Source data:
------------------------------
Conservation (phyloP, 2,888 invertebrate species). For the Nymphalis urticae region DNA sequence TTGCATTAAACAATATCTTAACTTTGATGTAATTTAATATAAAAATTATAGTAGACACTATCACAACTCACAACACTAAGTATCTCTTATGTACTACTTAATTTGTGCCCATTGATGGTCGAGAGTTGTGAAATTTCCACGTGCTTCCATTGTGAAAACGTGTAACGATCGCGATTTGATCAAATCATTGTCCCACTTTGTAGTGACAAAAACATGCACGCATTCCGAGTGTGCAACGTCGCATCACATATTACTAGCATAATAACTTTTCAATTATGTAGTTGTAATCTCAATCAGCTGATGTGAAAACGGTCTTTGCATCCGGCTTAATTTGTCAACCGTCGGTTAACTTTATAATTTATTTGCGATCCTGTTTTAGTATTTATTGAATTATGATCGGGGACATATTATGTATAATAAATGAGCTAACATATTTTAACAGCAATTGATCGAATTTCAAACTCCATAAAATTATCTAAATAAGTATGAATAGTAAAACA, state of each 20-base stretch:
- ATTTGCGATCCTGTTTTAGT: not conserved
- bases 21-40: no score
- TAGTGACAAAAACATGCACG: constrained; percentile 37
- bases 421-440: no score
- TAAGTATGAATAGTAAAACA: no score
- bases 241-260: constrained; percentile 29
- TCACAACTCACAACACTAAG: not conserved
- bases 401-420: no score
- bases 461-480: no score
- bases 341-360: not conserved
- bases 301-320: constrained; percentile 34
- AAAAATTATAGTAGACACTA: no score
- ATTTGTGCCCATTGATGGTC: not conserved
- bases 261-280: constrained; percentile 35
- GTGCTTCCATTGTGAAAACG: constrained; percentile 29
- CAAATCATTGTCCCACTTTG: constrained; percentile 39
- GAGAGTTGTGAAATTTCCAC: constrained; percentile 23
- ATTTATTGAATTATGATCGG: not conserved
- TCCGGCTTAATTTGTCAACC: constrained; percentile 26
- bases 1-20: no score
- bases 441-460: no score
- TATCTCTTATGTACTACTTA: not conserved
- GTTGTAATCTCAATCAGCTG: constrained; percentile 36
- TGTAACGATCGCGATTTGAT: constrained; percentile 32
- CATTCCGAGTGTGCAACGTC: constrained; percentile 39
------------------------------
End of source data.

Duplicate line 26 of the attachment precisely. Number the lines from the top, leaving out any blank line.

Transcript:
- CATTCCGAGTGTGCAACGTC: constrained; percentile 39